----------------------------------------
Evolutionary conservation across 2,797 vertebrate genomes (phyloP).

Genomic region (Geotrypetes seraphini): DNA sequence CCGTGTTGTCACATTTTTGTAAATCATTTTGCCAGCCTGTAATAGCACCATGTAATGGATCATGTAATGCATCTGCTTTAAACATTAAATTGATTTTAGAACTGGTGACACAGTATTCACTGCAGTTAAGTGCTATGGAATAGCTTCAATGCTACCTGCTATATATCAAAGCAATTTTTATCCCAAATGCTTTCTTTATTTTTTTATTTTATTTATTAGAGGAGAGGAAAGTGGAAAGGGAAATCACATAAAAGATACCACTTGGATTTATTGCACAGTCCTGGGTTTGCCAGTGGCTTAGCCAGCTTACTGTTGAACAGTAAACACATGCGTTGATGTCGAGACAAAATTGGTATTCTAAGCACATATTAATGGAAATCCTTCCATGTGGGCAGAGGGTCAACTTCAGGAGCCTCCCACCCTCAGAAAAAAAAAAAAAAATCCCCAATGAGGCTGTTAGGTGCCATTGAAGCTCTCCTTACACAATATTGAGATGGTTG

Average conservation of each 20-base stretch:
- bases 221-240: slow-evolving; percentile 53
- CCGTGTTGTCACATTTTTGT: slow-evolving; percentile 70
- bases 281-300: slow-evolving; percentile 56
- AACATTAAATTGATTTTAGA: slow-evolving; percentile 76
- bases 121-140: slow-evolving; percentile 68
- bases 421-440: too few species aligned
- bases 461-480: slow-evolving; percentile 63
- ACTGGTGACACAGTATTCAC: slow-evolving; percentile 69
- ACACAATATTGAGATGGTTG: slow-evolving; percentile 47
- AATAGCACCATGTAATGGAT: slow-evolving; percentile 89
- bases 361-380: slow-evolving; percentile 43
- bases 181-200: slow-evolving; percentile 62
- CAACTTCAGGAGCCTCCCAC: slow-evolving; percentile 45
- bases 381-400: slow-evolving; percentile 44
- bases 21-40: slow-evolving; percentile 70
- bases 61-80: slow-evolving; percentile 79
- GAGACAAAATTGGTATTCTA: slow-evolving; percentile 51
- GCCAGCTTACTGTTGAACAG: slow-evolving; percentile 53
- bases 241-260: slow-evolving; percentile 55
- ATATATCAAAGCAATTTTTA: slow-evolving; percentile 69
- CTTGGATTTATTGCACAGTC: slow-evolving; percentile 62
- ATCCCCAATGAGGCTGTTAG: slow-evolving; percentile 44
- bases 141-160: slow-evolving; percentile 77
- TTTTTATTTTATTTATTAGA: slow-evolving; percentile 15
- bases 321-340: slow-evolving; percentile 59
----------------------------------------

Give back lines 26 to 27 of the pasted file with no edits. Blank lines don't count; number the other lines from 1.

- bases 141-160: slow-evolving; percentile 77
- TTTTTATTTTATTTATTAGA: slow-evolving; percentile 15